TAMPA — Almost a year ago, a retiring judge joked with Debra Lafave about the demands of her newborn twins, complimented her on completing her community control sentence, then released the ex-teacher from the probation she had promised to serve for having sex with a 14-year-old boy in 2004.
On Wednesday, the 2nd District Court of Appeal ruled that Circuit Judge Wayne Timmerman's last act of leniency before retirement was "an abuse of judicial power resulting in a gross miscarriage of justice."
The ruling means Lafave — whose platinum blond hair and blue eyes made her name a household word — will have to resume four remaining years of sex-offender probation.
Her attorney, John Fitzgibbons said he may take the case to the Florida Supreme Court.
"This is not over."
The appeal court, he said, formally certified the case as "a question of great public importance," eligible for Supreme Court consideration. A case that started out as a salacious, made-for-TV drama now could impact negotiated plea agreements statewide.
The appeal court wrote that "permitting the circuit court to go behind the terms of the plea agreement would undermine the public trust and confidence in the judicial branch."
From the beginning eight years ago, everything about the Lafave case has been of great public interest, if not importance.
Her clothes, makeup and hair became daily staples of national television. Her attorney's suggestion that locking her up would be like throwing raw meat to the lions made headlines everywhere.
But beyond the notoriety, Lafave faced up to 30 years in prison if found guilty by a jury. Because the teenage victim's family wanted to avoid a trial, the State Attorney's Office offered Lafave a way out.
Instead of prison, it offered to let her plead guilty to two counts of lewd and lascivious battery, then serve three years of community control and seven years of sex-offender probation. The terms included no unsupervised contact with children, keeping a curfew between 10 p.m. and 6 a.m. and mental health counseling. Charges against her in Marion County, for having sex with the same boy there, would be dismissed.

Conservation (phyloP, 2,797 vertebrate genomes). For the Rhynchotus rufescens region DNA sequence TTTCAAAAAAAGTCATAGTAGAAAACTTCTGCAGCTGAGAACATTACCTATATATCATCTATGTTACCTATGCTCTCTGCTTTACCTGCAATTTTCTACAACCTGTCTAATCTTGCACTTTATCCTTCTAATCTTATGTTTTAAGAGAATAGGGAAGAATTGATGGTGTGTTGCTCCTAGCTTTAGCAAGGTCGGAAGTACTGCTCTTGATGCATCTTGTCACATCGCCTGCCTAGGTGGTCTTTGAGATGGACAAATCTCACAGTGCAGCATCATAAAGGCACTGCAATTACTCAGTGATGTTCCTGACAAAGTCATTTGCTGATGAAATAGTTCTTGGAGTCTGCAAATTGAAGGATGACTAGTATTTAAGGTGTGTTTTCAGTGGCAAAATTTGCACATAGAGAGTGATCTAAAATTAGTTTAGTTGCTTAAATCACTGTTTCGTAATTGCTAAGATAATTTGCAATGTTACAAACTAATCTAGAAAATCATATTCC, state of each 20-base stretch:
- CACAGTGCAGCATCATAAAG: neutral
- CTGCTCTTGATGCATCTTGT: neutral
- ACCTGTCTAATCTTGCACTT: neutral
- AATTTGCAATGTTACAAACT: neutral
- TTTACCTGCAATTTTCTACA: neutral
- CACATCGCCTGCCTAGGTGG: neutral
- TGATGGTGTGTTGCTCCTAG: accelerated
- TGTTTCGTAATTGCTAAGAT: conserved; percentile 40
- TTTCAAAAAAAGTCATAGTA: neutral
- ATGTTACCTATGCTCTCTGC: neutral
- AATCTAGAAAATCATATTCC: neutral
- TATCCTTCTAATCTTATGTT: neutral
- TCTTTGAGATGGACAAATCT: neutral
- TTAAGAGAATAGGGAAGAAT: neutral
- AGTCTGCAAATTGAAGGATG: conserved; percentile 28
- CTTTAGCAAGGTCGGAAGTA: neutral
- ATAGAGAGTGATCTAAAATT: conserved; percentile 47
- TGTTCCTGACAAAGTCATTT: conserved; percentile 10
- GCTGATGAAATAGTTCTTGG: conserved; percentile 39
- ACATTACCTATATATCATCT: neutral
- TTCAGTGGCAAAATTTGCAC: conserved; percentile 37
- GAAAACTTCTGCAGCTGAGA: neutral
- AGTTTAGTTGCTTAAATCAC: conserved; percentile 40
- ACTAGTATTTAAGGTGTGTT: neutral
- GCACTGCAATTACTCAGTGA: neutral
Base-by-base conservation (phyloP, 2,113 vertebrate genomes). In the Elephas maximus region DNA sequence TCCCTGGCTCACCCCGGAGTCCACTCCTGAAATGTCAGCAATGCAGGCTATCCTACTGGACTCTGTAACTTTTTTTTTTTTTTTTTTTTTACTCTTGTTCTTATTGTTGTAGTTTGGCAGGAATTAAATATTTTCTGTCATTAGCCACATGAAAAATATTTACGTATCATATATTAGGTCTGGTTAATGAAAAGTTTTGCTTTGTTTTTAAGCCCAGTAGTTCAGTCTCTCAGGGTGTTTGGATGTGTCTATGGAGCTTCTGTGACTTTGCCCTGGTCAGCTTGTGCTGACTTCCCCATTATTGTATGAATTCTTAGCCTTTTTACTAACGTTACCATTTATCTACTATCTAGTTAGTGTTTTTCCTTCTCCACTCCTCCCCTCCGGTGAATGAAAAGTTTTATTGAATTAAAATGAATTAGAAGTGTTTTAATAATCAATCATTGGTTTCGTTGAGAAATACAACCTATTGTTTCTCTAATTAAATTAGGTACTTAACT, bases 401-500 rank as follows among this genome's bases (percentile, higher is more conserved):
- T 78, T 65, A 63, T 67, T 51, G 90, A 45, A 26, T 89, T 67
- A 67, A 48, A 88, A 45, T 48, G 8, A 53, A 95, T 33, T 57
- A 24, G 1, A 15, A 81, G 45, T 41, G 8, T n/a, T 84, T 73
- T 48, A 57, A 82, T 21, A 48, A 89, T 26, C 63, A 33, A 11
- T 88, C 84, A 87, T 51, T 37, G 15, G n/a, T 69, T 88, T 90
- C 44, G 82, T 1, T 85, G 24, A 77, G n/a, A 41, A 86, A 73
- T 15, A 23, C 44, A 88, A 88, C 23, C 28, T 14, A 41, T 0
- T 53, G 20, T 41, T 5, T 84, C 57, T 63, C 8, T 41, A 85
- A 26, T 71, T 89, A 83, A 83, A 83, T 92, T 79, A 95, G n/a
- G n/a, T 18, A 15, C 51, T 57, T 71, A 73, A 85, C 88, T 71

Lafave only had to promise that she would complete the entire sentence.
At the time, Timmerman was mocked by Nancy Grace on CNN for approving the plea deal: "The Hillsborough judge swallowed the deal like it was chocolate pudding," she said. "It tasted great going down."
In 2009, Timmerman allowed Lafave to have unsupervised contact with children after she completed her sex offender therapy.
Then last September, with four years of probation left, Lafave told Timmerman she had completed rigorous community control, worked two jobs, given birth to twin sons and was engaged to be married. She asked him for a break.
Saying he didn't care what Nancy Grace thought, Timmerman ended Lafave's probation, over the vociferous objections of Assistant State Attorney Mike Sinacore.
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On Wednesday, Sinacore said he knew of no other case in which a judge granted early termination of probation when the plea agreement disallowed it.
"If his decision had stood," he said, "it would have caused a great deal of uncertainty in plea negotiations."
The appeal court agreed. "The implications of such an order are extremely prejudicial to the State," it wrote.
Fitzgibbons, Lafave's attorney, said he will meet with her and her family in a few days to discuss a Supreme Court appeal. She still resides in Hillsborough County. She is now 32. Fitzgibbons said the expense and the risk that justices will rule against her may discourage her from appealing.
If the order isn't challenged, Sinacore said Lafave would have to appear soon before a judge in Hillsborough County for instructions on resuming probation.